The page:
Political crisis and Yemen’s literary resurgence
by Fareed Al-Homaid, Yemen Times, March 23, 2015
“I have sold hundreds of novels since last June—not world literature masterpieces, but ones written by Yemeni authors. Do you believe that?!” said Abduljabar Al-Attoani, owner of Abu Thaar Bookstore in the capital Sana’a.
Despite ongoing political and economic turmoil, national literature saw an unexpected surge in 2014. Twenty novels were published by Yemeni authors last year, and while that figure may seem insignificant in a regional or global context, it is considerably more than the eight books produced the previous year. Indeed, it is about ten percent of all the books ever published by Yemeni writers, and considering the hardships facing the country today it is an extraordinary achievement.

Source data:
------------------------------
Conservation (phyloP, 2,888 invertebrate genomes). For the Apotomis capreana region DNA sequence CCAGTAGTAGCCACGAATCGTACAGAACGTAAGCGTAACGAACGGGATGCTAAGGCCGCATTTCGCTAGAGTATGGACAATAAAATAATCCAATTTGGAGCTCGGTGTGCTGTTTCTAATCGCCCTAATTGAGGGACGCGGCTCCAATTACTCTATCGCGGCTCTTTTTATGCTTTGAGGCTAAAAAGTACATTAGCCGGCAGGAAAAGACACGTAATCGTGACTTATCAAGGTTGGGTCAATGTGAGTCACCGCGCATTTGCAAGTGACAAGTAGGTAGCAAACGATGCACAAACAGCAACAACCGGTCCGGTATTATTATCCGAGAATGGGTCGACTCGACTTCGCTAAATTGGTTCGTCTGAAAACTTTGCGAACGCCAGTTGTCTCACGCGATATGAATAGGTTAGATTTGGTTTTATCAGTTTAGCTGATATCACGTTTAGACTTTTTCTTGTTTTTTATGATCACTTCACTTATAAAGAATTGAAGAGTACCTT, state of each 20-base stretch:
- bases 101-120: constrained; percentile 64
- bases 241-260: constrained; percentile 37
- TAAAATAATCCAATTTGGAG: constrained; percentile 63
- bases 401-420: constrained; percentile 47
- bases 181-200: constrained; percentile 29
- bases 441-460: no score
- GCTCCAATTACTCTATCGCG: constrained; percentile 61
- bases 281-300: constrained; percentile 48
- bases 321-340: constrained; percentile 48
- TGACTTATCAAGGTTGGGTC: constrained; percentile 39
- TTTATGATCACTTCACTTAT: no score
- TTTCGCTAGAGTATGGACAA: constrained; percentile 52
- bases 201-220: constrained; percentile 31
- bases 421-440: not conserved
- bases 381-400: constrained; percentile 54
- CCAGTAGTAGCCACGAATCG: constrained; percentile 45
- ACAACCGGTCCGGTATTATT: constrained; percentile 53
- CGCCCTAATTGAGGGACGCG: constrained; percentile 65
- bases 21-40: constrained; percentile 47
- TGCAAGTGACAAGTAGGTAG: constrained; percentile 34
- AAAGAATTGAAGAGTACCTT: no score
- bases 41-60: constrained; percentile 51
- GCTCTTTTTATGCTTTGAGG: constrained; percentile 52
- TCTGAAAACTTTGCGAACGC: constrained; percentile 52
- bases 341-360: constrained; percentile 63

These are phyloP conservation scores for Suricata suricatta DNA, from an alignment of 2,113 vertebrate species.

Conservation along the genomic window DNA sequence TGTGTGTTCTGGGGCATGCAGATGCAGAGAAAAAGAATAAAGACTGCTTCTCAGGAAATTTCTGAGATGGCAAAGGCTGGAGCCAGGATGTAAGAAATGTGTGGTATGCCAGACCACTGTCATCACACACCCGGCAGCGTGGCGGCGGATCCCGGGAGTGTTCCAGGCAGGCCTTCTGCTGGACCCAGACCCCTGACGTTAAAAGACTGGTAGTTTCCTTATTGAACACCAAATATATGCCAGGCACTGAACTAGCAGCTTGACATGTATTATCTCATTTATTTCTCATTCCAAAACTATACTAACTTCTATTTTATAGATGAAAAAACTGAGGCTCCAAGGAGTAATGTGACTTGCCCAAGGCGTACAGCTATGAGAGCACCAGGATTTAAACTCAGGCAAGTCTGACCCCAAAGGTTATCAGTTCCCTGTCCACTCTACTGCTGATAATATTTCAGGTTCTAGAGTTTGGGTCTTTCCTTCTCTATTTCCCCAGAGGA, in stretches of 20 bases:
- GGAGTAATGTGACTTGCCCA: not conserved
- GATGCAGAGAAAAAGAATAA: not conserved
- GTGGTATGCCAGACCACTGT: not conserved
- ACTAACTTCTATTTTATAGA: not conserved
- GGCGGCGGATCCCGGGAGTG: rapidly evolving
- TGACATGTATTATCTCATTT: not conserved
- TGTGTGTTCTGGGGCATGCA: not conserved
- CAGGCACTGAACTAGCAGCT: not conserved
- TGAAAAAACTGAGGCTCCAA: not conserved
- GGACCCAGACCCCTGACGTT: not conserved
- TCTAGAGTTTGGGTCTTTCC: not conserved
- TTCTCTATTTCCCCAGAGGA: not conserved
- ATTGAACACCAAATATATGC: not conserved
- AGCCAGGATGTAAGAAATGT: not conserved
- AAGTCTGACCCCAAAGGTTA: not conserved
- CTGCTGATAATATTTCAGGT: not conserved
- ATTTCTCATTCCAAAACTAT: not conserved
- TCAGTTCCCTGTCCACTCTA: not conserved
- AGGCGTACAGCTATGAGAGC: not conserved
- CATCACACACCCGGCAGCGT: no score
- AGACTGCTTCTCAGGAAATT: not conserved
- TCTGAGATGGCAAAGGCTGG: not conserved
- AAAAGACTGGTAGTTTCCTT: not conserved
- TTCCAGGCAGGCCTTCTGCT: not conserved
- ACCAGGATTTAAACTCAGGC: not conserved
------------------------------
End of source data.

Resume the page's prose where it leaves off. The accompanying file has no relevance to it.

The Yemeni novel in history
Ahmed Al-Sakkaf’s Qarot’s Girl, published in 1927, is considered modern Yemen’s first work of fiction. Since then, a mere two-hundred books by Yemeni writers are thought to have been published. Until the publication of Mohammed Abdulwali’s celebrated work They Die Strangers in 1971, marking the beginning of popular literature in Yemen, just eight books were produced.